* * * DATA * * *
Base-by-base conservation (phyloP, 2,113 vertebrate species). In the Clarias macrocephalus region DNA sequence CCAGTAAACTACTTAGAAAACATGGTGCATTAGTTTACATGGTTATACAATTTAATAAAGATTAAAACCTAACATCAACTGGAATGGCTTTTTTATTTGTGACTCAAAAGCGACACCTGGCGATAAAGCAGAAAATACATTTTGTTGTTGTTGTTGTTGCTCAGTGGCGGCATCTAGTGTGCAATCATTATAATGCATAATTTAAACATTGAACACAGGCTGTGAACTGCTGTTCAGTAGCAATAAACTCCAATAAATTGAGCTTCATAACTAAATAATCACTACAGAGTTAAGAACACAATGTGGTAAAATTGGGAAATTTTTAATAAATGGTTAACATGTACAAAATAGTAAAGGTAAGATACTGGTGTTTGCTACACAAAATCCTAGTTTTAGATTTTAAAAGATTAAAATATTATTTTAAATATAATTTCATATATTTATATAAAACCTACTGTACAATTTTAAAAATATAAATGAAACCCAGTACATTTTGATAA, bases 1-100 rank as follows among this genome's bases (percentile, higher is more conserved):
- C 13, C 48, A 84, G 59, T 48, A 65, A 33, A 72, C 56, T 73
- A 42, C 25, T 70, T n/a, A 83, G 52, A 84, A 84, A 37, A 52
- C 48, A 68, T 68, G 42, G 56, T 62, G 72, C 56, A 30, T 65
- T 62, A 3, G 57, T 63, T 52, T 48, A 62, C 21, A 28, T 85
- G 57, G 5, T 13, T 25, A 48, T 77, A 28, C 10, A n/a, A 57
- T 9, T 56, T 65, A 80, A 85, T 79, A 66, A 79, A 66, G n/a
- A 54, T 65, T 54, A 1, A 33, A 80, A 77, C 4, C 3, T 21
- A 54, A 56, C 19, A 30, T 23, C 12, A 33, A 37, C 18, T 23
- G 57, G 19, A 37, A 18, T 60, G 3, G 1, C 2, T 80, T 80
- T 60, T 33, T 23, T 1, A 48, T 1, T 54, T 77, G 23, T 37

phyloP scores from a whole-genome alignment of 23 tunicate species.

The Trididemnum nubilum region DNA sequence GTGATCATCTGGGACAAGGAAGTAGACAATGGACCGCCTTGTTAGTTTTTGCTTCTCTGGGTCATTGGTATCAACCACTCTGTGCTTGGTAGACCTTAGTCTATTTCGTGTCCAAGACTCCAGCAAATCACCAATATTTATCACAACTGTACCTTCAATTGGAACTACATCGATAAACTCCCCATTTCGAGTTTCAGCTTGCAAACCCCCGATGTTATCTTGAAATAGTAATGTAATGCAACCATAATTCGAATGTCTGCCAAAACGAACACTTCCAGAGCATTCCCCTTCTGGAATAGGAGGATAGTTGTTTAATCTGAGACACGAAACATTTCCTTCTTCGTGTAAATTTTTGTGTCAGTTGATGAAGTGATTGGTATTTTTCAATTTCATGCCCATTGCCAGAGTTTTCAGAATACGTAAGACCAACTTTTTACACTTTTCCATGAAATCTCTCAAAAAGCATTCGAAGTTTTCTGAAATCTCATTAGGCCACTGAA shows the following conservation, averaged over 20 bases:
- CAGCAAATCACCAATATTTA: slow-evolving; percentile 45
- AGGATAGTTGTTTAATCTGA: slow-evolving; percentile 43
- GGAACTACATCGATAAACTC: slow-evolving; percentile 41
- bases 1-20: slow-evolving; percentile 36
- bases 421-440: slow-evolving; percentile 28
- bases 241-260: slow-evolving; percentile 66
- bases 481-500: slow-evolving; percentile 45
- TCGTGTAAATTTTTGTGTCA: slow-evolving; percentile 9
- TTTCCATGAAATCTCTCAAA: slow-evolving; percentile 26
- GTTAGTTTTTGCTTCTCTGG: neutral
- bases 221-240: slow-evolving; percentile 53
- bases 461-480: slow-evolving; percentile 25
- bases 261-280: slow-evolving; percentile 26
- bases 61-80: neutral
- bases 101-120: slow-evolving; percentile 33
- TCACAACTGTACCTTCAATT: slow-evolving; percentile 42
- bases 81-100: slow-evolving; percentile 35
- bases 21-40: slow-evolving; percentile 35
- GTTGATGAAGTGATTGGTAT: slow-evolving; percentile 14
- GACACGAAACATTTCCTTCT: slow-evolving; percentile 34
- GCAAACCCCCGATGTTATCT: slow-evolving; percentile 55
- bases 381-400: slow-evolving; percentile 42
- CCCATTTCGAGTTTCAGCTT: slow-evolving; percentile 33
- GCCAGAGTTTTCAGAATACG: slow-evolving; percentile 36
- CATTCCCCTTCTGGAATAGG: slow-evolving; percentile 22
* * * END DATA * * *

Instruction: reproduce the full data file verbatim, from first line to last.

Base-by-base conservation (phyloP, 2,113 vertebrate species). In the Clarias macrocephalus region DNA sequence CCAGTAAACTACTTAGAAAACATGGTGCATTAGTTTACATGGTTATACAATTTAATAAAGATTAAAACCTAACATCAACTGGAATGGCTTTTTTATTTGTGACTCAAAAGCGACACCTGGCGATAAAGCAGAAAATACATTTTGTTGTTGTTGTTGTTGCTCAGTGGCGGCATCTAGTGTGCAATCATTATAATGCATAATTTAAACATTGAACACAGGCTGTGAACTGCTGTTCAGTAGCAATAAACTCCAATAAATTGAGCTTCATAACTAAATAATCACTACAGAGTTAAGAACACAATGTGGTAAAATTGGGAAATTTTTAATAAATGGTTAACATGTACAAAATAGTAAAGGTAAGATACTGGTGTTTGCTACACAAAATCCTAGTTTTAGATTTTAAAAGATTAAAATATTATTTTAAATATAATTTCATATATTTATATAAAACCTACTGTACAATTTTAAAAATATAAATGAAACCCAGTACATTTTGATAA, bases 1-100 rank as follows among this genome's bases (percentile, higher is more conserved):
- C 13, C 48, A 84, G 59, T 48, A 65, A 33, A 72, C 56, T 73
- A 42, C 25, T 70, T n/a, A 83, G 52, A 84, A 84, A 37, A 52
- C 48, A 68, T 68, G 42, G 56, T 62, G 72, C 56, A 30, T 65
- T 62, A 3, G 57, T 63, T 52, T 48, A 62, C 21, A 28, T 85
- G 57, G 5, T 13, T 25, A 48, T 77, A 28, C 10, A n/a, A 57
- T 9, T 56, T 65, A 80, A 85, T 79, A 66, A 79, A 66, G n/a
- A 54, T 65, T 54, A 1, A 33, A 80, A 77, C 4, C 3, T 21
- A 54, A 56, C 19, A 30, T 23, C 12, A 33, A 37, C 18, T 23
- G 57, G 19, A 37, A 18, T 60, G 3, G 1, C 2, T 80, T 80
- T 60, T 33, T 23, T 1, A 48, T 1, T 54, T 77, G 23, T 37

phyloP scores from a whole-genome alignment of 23 tunicate species.

The Trididemnum nubilum region DNA sequence GTGATCATCTGGGACAAGGAAGTAGACAATGGACCGCCTTGTTAGTTTTTGCTTCTCTGGGTCATTGGTATCAACCACTCTGTGCTTGGTAGACCTTAGTCTATTTCGTGTCCAAGACTCCAGCAAATCACCAATATTTATCACAACTGTACCTTCAATTGGAACTACATCGATAAACTCCCCATTTCGAGTTTCAGCTTGCAAACCCCCGATGTTATCTTGAAATAGTAATGTAATGCAACCATAATTCGAATGTCTGCCAAAACGAACACTTCCAGAGCATTCCCCTTCTGGAATAGGAGGATAGTTGTTTAATCTGAGACACGAAACATTTCCTTCTTCGTGTAAATTTTTGTGTCAGTTGATGAAGTGATTGGTATTTTTCAATTTCATGCCCATTGCCAGAGTTTTCAGAATACGTAAGACCAACTTTTTACACTTTTCCATGAAATCTCTCAAAAAGCATTCGAAGTTTTCTGAAATCTCATTAGGCCACTGAA shows the following conservation, averaged over 20 bases:
- CAGCAAATCACCAATATTTA: slow-evolving; percentile 45
- AGGATAGTTGTTTAATCTGA: slow-evolving; percentile 43
- GGAACTACATCGATAAACTC: slow-evolving; percentile 41
- bases 1-20: slow-evolving; percentile 36
- bases 421-440: slow-evolving; percentile 28
- bases 241-260: slow-evolving; percentile 66
- bases 481-500: slow-evolving; percentile 45
- TCGTGTAAATTTTTGTGTCA: slow-evolving; percentile 9
- TTTCCATGAAATCTCTCAAA: slow-evolving; percentile 26
- GTTAGTTTTTGCTTCTCTGG: neutral
- bases 221-240: slow-evolving; percentile 53
- bases 461-480: slow-evolving; percentile 25
- bases 261-280: slow-evolving; percentile 26
- bases 61-80: neutral
- bases 101-120: slow-evolving; percentile 33
- TCACAACTGTACCTTCAATT: slow-evolving; percentile 42
- bases 81-100: slow-evolving; percentile 35
- bases 21-40: slow-evolving; percentile 35
- GTTGATGAAGTGATTGGTAT: slow-evolving; percentile 14
- GACACGAAACATTTCCTTCT: slow-evolving; percentile 34
- GCAAACCCCCGATGTTATCT: slow-evolving; percentile 55
- bases 381-400: slow-evolving; percentile 42
- CCCATTTCGAGTTTCAGCTT: slow-evolving; percentile 33
- GCCAGAGTTTTCAGAATACG: slow-evolving; percentile 36
- CATTCCCCTTCTGGAATAGG: slow-evolving; percentile 22